SC-Landlord-Obligations

Legally reviewed by:
King Law
January 10, 2024

The South Carolina Residential Landlord and Tenant Act was enacted to protect tenants and landlords. This law ensures that landlords and tenants of residential areas both owe the other party certain obligations. S.C. Code Ann. § 27-40-440 lays out landlord obligations to maintain the premises. Before discussing a landlord’s obligations, it is important to note that a landlord may be relieved of the duties when agreed upon in the rental agreement.

First, South Carolina has defined several pertinent terms under S.C. Code Ann. § 27-40-210. A dwelling unit is defined as the following: “a structure or the part of a structure that is used as a home, residence, or sleeping place by one person who maintains a household or by two or more persons who maintain a common household and includes landlord-owned mobile homes.” Premises has been defined as: “a dwelling unit and the structure of which it is a part and facilities and appurtenances therein and grounds, areas, and facilities held out for the use of tenants generally or whose use is promised to the tenant.” A landlord is, “the owner, lessor, or sublessor of the premises, and it also means a manager of the premises who fails to disclose as required by Section 27-40-420.” Other definitions, like “owner” and “tenant,” may be found under S.C. Code Ann. § 27-40-210.

S.C. Code Ann. § 27-40-440 is the basis for South Carolina landlord obligations. First, a landlord must comply with the requirements of applicable building and housing codes materially affecting health and safety. For example, if a county’s housing code requires all residential dwellings to have a water heater of a certain size, then any water heater smaller than the required size may be deemed a landlord violation. Further, landlords are required to, “make all repairs and do whatever is reasonably necessary to put and keep the premises in a fit and habitable condition.” In this case, a pipe busts in a rented home, and the landlord is responsible for reasonably repairing the pipe and damage that has occurred because a busted pipe often makes the premises unfit for living. Additionally, a landlord must “keep all common areas of the premises in a reasonably safe condition, and, for premises containing more than four dwelling units, keep in a reasonably clean condition.” If there is a burst pipe in the mail room of an apartment complex, a landlord is likely required to fix the pipe and damage. A landlord likely holds an obligation in the burst pipe situation because the apartment complex likely houses more than four units, mail rooms are generally common areas, and burst pipes create unsafe conditions. Next, a landlord must, “make available running water and reasonable amounts of hot water at all times and reasonable heat except where the building that includes the dwelling unit is not required by law to be equipped for that purpose, or the dwelling unit is so constructed that heat or hot water is generated by an installation within the exclusive control of the tenant and supplied by a direct public utility connection.” Therefore, a landlord of an apartment complex may not deny an entire apartment unit running hot water at all times. Lastly, a landlord must, “maintain in reasonably good and safe working order and condition all electrical, gas, plumbing, sanitary, heating, ventilating, air conditioning, and other facilities and appliances, including elevators, supplied or required to be supplied by him. Appliances present in the dwelling unit are presumed to be supplied by the landlord unless specifically excluded by the rental agreement. No appliances or facilities necessary to the provision of essential services may be excluded.” In the case a landlord refuses to fix one’s air conditioning in the middle of summer in South Carolina, a landlord may violate their obligations to their tenant. Further intricacies of South Carolina’s Residential Landlord and Tenant Act may be found at the following: https://www.scstatehouse.gov/code/t27c040.php.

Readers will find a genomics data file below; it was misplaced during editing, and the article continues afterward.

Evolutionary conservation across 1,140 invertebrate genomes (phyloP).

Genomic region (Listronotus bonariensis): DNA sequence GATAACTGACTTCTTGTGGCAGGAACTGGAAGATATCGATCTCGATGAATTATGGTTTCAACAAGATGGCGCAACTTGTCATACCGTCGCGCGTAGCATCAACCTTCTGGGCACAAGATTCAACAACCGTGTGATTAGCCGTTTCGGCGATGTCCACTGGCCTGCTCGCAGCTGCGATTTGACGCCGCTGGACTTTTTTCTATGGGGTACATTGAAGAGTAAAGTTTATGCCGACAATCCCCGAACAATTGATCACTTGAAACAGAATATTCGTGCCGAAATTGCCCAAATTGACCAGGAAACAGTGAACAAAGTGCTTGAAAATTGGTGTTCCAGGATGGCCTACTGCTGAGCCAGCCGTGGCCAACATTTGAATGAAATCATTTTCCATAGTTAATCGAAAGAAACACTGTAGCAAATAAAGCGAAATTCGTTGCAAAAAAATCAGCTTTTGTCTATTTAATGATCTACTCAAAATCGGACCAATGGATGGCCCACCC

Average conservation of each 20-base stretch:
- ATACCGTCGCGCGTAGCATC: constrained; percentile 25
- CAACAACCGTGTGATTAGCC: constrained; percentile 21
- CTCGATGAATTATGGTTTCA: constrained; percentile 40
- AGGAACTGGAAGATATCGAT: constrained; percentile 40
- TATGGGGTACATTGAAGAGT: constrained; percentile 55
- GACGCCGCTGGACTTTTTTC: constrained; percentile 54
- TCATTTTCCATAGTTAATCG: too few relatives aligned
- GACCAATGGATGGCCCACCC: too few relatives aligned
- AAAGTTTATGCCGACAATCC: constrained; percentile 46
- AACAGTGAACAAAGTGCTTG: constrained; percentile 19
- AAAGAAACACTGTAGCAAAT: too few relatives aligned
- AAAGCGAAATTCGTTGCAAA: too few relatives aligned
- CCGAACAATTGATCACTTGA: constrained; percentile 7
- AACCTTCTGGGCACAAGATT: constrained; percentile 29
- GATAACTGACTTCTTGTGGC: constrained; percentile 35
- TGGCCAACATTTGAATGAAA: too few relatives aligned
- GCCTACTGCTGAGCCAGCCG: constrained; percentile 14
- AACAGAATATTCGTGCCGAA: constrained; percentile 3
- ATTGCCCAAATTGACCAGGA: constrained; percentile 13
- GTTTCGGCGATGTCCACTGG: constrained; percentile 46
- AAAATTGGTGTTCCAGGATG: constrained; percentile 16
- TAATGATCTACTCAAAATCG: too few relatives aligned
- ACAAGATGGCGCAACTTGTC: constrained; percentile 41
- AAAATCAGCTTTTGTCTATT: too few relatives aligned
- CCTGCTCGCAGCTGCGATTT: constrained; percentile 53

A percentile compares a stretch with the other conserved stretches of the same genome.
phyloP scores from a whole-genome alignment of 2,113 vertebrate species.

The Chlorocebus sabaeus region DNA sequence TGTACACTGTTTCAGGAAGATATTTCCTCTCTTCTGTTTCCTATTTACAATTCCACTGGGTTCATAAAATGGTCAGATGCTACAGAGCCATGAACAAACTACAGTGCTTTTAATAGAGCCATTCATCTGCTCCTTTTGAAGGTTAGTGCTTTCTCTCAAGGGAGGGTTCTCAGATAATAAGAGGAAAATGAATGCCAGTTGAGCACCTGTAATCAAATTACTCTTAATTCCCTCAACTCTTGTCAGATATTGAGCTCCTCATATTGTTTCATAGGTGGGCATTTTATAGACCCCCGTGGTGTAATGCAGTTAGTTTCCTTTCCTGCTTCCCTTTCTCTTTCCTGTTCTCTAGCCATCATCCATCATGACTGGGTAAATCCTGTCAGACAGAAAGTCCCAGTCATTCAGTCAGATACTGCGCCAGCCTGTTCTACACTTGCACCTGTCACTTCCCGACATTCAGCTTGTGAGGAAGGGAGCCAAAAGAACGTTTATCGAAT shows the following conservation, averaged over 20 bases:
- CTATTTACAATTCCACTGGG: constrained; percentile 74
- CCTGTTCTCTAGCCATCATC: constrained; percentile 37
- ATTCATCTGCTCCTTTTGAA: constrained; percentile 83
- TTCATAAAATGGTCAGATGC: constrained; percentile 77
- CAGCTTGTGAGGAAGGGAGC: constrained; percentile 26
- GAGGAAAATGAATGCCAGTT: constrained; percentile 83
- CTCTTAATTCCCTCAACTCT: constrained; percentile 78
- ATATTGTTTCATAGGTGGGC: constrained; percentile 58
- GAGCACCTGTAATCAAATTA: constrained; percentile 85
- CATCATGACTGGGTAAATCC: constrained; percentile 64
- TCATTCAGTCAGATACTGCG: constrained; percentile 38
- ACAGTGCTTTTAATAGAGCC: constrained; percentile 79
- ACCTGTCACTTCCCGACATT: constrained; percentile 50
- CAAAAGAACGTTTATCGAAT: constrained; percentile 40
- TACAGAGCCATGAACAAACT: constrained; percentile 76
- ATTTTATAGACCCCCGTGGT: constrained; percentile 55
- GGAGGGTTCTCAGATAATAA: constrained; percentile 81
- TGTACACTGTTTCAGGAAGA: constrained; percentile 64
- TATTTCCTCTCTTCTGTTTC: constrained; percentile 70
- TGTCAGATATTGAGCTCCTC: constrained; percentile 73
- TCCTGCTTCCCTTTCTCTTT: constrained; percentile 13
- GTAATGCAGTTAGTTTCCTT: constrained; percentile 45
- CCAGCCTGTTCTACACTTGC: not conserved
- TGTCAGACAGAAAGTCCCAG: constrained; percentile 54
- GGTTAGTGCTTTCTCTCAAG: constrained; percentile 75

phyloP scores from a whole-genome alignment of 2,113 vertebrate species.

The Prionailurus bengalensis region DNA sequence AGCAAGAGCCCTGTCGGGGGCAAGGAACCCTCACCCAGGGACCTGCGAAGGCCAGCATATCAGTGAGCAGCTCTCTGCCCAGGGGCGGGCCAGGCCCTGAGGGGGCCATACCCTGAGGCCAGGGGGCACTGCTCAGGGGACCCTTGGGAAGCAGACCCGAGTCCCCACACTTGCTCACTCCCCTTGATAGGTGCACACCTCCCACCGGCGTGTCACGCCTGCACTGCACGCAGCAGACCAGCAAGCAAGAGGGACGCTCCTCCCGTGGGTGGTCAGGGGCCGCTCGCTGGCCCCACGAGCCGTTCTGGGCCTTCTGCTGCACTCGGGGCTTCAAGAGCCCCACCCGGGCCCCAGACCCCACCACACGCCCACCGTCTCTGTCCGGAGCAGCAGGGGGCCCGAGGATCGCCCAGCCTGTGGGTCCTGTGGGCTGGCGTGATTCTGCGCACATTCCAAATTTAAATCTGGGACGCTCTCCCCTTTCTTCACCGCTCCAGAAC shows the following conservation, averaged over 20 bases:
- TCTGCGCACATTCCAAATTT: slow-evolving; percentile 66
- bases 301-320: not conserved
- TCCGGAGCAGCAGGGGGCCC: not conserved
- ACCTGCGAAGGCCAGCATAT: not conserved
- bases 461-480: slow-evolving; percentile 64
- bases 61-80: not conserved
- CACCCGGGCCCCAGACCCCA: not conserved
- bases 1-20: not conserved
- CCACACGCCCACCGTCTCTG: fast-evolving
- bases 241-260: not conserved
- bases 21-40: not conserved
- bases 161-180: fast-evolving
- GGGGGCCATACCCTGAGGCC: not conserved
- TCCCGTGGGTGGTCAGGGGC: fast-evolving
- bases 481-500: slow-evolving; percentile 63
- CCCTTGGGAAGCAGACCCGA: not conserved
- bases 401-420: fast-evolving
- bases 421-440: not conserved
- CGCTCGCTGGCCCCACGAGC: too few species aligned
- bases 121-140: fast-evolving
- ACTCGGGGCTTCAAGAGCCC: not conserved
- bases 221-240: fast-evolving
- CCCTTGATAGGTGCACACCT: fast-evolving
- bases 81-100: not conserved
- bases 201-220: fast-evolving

If you are involved in a Residential Landlord-Tenant matter and need representation or simply have general questions, King Law’s team of attorneys in North and South Carolina are here to help you. Call us today at 888-748-KING(5464) to schedule a consultation.

Legally reviewed by:
King Law
Carolina Attorneys
January 10, 2024

This blog post has been reviewed and verified by legal experts at King Law. Our team is dedicated to providing premium legal services with compassion, innovation, trust, and advocacy. Serving Western North Carolina and Upstate South Carolina, we offer flexible meeting options and strive to exceed client expectations with high-quality legal representation and exceptional client relationships.

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